The union has reached out to nine cities so far. In addition to Los Angeles and Downey, where city councils have approved union requests to raise minimum wages for private facilities, Monterrey Park has also previously approved a pay hike for healthcare, and Long Beach is set to vote on it this week.Inglewood and Duarte chose to put the bill to a popular vote. The issue is being discussed in Culver City, Baldwin Park and Lynnwood.

Minimum wage ordinances passed in Los Angeles and Long Beach not only cover traditional health care workers such as nurses and pharmacists, but also employees such as janitors, security guards, maintenance workers and cafeteria workers. .

The Ordinance also includes privately owned clinics, acute psychiatric hospitals, dialysis clinics, psychiatric facilities, and other similar facilities associated with private hospitals, as well as hospitals owned by Kaiser Permanente and Dignity Health. It also applies to businesses.

A trade union spokesperson explained that the movement is only aimed at private sector facilities. This is because cities cannot legally tell counties or other governments how much to pay workers.

However, the point is grasped by the hospital association. Many health facilities are owned by counties or other governments, so the ordinance affects only a small number of workers. According to the association, a Berkeley Research Group report released last month found that 65% of health care workers in the target cities would be exempt from the new pay scale.

Not only is it inherently unfair, but the ordinance can create a sort of two-tier system in which private facilities bear higher costs and may be forced to outsource less profitable services to public facilities. there is. Low wages can make it difficult to attract and retain workers.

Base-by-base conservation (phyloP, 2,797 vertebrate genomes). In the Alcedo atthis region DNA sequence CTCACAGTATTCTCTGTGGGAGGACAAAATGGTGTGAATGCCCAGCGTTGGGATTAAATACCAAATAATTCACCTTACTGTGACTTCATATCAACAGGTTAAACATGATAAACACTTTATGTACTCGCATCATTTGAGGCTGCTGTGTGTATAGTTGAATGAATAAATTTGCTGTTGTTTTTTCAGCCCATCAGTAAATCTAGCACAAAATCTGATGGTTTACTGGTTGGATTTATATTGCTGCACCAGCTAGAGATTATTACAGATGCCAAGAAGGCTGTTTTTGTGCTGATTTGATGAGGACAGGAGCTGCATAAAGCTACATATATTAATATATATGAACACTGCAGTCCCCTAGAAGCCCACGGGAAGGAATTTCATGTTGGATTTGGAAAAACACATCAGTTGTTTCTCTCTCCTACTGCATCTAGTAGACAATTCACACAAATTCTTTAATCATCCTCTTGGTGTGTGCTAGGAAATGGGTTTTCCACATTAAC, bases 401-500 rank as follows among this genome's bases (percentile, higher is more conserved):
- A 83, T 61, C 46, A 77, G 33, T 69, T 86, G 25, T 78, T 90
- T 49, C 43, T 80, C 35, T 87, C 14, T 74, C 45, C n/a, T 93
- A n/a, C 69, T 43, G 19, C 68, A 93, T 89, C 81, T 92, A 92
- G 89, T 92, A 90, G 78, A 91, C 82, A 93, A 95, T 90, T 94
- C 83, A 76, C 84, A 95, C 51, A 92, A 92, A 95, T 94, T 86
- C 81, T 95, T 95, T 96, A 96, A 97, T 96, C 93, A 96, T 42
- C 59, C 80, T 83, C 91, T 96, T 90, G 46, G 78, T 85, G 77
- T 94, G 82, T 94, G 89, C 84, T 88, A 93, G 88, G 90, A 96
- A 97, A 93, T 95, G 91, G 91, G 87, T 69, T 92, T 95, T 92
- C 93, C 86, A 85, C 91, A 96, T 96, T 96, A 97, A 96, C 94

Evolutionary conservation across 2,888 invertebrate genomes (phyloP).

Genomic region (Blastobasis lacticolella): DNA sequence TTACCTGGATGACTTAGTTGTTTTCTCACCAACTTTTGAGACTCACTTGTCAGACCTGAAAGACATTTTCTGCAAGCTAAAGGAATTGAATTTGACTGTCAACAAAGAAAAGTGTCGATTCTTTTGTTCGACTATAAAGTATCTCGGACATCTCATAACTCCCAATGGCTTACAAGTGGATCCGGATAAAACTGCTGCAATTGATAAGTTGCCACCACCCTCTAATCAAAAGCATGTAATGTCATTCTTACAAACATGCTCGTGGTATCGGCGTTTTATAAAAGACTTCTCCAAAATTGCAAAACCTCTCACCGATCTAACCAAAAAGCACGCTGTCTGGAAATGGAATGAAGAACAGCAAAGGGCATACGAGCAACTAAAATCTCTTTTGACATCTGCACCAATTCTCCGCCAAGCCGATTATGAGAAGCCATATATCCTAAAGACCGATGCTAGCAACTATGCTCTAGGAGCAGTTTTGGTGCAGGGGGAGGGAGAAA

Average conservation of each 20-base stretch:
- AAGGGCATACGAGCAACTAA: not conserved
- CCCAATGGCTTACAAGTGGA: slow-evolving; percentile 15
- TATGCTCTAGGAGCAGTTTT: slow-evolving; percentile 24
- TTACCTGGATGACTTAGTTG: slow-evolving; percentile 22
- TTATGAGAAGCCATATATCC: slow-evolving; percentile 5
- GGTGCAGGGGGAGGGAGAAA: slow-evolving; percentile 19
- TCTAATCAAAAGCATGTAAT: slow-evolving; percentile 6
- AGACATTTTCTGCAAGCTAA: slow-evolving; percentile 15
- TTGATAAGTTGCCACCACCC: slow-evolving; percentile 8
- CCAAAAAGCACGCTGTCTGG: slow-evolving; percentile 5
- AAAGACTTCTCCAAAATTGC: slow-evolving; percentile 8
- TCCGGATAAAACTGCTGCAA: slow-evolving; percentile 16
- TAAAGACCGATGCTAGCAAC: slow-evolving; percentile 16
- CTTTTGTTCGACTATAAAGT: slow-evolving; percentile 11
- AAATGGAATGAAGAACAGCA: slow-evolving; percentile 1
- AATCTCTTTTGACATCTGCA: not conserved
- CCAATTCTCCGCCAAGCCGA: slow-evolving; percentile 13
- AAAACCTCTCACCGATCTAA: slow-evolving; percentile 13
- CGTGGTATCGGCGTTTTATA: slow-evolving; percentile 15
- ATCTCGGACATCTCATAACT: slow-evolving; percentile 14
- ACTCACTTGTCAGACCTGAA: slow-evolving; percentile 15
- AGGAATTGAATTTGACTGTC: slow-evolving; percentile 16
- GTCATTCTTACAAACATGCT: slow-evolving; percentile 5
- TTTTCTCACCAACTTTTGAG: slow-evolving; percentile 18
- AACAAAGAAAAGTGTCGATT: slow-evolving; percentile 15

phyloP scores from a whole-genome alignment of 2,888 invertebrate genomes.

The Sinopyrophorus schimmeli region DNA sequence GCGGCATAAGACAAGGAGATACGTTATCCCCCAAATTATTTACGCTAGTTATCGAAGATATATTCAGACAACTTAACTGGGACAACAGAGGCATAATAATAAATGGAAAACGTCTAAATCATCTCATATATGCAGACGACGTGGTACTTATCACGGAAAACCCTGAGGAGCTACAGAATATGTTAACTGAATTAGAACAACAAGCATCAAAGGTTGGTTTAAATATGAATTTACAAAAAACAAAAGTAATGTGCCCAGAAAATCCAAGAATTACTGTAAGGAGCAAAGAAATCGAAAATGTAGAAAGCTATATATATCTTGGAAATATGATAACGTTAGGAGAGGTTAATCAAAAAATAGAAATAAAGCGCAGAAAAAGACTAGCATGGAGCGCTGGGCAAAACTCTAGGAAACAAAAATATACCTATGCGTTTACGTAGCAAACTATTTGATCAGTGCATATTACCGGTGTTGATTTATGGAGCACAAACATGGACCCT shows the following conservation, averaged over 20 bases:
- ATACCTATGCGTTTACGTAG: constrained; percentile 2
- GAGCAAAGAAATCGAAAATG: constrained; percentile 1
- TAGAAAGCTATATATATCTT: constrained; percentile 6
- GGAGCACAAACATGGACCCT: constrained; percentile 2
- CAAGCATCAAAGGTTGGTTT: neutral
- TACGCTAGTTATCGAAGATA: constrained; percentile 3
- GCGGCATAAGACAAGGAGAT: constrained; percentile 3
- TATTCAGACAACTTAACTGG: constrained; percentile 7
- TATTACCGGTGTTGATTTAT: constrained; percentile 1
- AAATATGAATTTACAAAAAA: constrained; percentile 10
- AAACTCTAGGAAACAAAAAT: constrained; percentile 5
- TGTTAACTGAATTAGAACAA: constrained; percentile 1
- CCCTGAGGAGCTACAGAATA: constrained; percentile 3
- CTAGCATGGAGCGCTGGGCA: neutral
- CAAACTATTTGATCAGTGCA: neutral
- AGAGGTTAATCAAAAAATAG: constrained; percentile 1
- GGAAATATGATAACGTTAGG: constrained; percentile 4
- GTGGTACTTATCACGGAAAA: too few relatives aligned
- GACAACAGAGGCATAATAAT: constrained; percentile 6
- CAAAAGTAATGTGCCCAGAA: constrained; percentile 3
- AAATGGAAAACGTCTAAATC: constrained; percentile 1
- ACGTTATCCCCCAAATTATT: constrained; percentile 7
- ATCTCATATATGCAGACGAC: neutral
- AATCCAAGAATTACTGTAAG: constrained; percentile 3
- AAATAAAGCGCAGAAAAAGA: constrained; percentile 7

“The vast majority of workers are excluded from this ordinance, unfairly creating winners and losers,” said Becky Warren, spokesperson for the Campaign Against Unequal Pay in Los Angeles.

thin margins

According to a report commissioned by the City of Long Beach and conducted by the Los Angeles Economic Development Corporation, the average operating margin for industry in Long Beach is 19.8%. However, the average margin for medical services in that city is only 5.5%.

“These leave little room for businesses to absorb increased costs,” the report said.
At the same time, healthcare facilities face higher labor costs. Long Beach’s industry has an average labor intensity of 36% of total production, while all healthcare industries in the city average 56%.
Therefore, an increase in the number of the latter can wipe out the number of the former.

The report included complementary testimony from an unnamed representative of the Ocean View Psychiatric Facility in Long Beach. he wrote: The difficulties we are already facing through the Covid-19 pandemic.

“The safety net that private health facilities provide to our communities will cease to function, and the public health system will bear the financial and medical burden.”

Rather than pass an ordinance, I ask the city council to put a bill to a vote “to allow Long Beach residents to have a voice on issues that could significantly impact their access to critical health care services.” I asked.